And it’s this decrease in quality, and reduction and stretching of services, that’s causing me to question the value of my loyalty to them.
I’m looking forward to seeing the level of service I receive on my reward flights with my new carrier….
Now I’m a long-term frequent flyer of considerable status with the “old” carrier.
But I’m thinking, well it’s about time….
We’ve all been to restaurants where the service is bad.
But what do you do when it’s one of your favourite regular places?
Sometimes the variance in service can purely be due to an “off day”.
But an off day is not what customers want.
Customers expect *best* every time.
So what do you do if that happens to you?
Many customers will take their business and patronage elsewhere after being the recipient of only one off day.
Other customers will give the restaurant another chance.
But where do you draw the line?
Is the lesser customer experience due to one team member, and is it their attitude, their skill, or their level of preparation that lowers the customer experience?
Or is the lesser customer experience a result of a directive from management or ownership, which is then filtering down to the front line?
In this case, the staff and employees are merely pawns in the game being played by management. And so it’s not really the fault of the staff.
But they have to bear the brunt. The brunt of complaint or question about policy.
A good customer will recognise the difference when their expectations are not met.
Whether the customer chooses to accommodate those differences, or reject them as being unacceptable, well that’s the gamble that businesses take every day.
And not just restaurants.
In dentistry, your loyal patients will know when your Office starts cutting corners.
Your customers will know when your quality of materials and purchases is reduced.
Your loyal clients will know when your new staff are under-trained in customer service.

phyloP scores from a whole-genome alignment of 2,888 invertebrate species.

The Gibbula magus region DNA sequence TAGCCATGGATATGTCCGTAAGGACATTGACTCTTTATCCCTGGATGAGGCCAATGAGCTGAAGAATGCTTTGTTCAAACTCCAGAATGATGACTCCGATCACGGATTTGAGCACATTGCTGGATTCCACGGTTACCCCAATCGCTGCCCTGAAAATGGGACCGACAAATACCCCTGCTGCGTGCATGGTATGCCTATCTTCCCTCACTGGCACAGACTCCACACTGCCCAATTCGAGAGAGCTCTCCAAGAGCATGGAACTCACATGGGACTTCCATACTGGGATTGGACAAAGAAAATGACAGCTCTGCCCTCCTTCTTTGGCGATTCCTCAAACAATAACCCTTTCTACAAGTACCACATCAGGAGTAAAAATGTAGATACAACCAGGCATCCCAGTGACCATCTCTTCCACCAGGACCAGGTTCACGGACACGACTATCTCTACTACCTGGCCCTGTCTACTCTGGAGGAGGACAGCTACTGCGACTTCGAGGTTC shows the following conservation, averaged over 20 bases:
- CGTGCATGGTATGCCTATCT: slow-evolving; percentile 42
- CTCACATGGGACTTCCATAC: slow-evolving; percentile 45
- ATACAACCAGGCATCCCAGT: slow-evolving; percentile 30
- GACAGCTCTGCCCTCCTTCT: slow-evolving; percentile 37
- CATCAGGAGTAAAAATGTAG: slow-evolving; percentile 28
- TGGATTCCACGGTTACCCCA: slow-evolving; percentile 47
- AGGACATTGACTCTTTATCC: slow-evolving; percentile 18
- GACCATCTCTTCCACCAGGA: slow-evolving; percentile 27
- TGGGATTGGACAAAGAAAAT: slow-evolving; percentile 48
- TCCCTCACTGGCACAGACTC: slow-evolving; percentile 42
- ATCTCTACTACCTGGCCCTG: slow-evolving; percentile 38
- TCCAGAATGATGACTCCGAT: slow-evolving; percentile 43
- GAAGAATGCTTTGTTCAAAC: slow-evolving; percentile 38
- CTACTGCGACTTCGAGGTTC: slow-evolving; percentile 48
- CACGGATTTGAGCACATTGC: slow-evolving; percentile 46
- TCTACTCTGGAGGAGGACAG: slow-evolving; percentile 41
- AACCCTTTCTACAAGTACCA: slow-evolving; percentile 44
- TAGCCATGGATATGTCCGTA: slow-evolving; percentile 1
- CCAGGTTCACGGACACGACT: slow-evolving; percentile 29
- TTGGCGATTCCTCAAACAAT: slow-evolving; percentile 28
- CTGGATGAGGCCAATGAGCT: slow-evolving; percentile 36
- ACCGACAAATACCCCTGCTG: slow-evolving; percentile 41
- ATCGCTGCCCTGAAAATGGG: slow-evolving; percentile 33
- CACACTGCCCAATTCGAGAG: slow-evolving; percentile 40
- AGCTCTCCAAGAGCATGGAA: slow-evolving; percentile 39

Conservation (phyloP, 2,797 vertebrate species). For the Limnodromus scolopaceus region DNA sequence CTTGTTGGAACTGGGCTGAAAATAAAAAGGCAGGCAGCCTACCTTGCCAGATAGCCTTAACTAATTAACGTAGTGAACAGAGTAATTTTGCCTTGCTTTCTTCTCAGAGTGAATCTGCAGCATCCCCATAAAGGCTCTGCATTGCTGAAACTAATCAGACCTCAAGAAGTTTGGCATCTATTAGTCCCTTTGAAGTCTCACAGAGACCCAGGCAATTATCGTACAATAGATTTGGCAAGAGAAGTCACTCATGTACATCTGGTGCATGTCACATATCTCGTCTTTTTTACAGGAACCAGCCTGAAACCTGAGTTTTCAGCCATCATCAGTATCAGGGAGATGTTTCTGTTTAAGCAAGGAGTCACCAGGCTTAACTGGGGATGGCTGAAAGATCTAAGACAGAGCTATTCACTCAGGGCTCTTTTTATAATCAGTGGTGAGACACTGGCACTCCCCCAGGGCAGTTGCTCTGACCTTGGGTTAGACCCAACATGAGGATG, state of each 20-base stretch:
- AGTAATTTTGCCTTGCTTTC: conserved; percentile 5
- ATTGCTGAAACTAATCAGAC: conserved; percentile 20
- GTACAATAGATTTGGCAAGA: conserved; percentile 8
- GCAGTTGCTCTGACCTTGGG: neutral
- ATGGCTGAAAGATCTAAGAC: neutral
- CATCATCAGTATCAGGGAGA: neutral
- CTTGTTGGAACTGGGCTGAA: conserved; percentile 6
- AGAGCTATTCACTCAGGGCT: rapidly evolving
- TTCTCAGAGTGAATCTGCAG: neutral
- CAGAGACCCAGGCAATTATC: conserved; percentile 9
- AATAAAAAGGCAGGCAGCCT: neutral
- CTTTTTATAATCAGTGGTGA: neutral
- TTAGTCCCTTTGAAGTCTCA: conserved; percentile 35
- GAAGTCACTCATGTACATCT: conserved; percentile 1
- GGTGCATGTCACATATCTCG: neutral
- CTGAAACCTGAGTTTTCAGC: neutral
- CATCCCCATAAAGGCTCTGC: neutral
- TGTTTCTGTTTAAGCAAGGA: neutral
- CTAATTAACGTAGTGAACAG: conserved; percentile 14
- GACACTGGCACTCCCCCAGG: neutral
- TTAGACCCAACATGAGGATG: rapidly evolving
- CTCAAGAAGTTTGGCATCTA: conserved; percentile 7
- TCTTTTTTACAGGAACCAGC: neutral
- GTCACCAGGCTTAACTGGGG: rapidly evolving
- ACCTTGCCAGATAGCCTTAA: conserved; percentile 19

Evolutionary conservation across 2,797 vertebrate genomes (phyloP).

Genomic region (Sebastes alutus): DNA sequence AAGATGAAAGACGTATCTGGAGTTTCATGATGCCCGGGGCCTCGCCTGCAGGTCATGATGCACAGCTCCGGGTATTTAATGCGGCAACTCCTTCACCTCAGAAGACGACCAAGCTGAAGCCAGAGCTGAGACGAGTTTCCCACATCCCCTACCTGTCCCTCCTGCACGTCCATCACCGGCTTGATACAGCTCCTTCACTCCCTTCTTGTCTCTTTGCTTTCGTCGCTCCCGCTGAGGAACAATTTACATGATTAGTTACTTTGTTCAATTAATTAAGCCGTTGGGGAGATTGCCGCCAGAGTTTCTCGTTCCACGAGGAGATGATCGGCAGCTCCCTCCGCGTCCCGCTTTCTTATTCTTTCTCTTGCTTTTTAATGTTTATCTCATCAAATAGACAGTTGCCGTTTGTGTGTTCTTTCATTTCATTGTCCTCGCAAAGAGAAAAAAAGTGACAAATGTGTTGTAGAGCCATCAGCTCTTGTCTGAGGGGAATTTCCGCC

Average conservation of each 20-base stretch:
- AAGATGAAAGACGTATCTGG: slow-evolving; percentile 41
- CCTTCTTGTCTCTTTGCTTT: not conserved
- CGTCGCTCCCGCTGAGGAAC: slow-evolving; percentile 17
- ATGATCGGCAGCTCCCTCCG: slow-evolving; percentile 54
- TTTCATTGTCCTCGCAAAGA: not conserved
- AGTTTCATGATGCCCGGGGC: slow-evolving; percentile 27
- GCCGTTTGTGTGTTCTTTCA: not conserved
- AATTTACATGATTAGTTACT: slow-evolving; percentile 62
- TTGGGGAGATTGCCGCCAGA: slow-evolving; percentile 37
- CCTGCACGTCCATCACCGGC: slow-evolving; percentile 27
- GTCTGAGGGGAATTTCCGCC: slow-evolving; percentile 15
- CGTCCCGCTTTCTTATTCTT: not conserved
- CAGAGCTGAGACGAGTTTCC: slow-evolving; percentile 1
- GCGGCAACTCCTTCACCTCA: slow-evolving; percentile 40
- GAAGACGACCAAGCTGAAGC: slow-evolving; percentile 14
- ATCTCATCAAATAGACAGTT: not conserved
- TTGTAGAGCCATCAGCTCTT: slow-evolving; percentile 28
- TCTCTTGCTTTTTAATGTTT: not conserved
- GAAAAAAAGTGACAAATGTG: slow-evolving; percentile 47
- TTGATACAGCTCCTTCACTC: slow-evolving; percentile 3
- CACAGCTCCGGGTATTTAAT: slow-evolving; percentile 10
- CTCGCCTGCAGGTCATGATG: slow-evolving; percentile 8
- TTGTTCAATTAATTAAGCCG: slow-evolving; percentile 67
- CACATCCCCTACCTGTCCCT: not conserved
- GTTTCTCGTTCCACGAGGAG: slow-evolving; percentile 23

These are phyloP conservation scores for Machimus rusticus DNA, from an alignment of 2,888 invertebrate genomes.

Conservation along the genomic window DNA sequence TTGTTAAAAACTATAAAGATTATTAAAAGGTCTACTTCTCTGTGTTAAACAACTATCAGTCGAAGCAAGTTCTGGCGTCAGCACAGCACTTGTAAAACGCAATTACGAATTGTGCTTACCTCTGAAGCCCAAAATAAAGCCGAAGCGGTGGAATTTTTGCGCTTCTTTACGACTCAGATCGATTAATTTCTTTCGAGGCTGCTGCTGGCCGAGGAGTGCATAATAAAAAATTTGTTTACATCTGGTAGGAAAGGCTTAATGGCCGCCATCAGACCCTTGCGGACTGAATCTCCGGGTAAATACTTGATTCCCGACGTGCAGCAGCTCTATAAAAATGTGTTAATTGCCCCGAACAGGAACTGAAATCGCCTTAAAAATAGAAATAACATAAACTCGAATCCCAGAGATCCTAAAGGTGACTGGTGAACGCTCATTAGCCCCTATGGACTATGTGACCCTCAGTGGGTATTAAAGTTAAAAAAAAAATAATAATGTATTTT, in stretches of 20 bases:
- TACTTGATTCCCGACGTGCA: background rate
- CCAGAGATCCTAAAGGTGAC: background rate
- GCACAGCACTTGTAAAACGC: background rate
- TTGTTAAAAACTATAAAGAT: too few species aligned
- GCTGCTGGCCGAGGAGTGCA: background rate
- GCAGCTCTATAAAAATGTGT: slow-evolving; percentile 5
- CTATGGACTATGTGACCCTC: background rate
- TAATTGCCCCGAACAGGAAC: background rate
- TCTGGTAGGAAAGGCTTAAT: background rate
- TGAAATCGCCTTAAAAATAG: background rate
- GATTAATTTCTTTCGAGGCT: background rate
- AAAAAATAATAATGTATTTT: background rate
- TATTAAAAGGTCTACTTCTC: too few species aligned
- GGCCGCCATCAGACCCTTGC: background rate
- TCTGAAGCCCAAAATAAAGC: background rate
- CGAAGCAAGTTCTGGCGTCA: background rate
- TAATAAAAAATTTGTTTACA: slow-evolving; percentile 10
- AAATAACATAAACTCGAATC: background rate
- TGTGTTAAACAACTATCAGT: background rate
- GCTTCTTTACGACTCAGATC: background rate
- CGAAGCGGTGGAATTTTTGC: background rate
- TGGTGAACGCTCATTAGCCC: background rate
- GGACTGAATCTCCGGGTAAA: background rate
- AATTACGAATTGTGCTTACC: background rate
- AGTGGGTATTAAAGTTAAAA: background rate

Sure, in any business or profession, staff with bad attitudes can drive loyal customers away from great businesses.
Likewise, policy, and change of policy, can drive loyal customers away from great businesses with great staff.
Yes. I know. Businesses do need to make a profit.
Without profit there is no business.
But what profit? And how much profit?
All economies are cyclical.
Sometimes profit forecasts need to be tempered during tougher times.
In farming, you sow and you harvest and you reap. You cannot reap every season.
If you plant inferior seed, you will reap inferior crop.
If you plant good seed, but tender it poorly, your amount of reap will be lowered.
If you employ poorly trained and lazy farm hands, your yield will suffer.
Good seed, good farmhands, good tender, yields good harvest.
Invest in the seed, invest in the labour, invest in the equipment.
And you shall reap loyal customers who want your produce.
In farming, if you cut corners, you do so at your own peril.
In all business, it’s the same….
The Ultimate Patient Experience is a simple to build complete Customer Service system in itself that I developed that allowed me to create an extraordinary dental office in an ordinary Sydney suburb. If you’d like to know more, ask me about my free special report.
Email me at firstname.lastname@example.org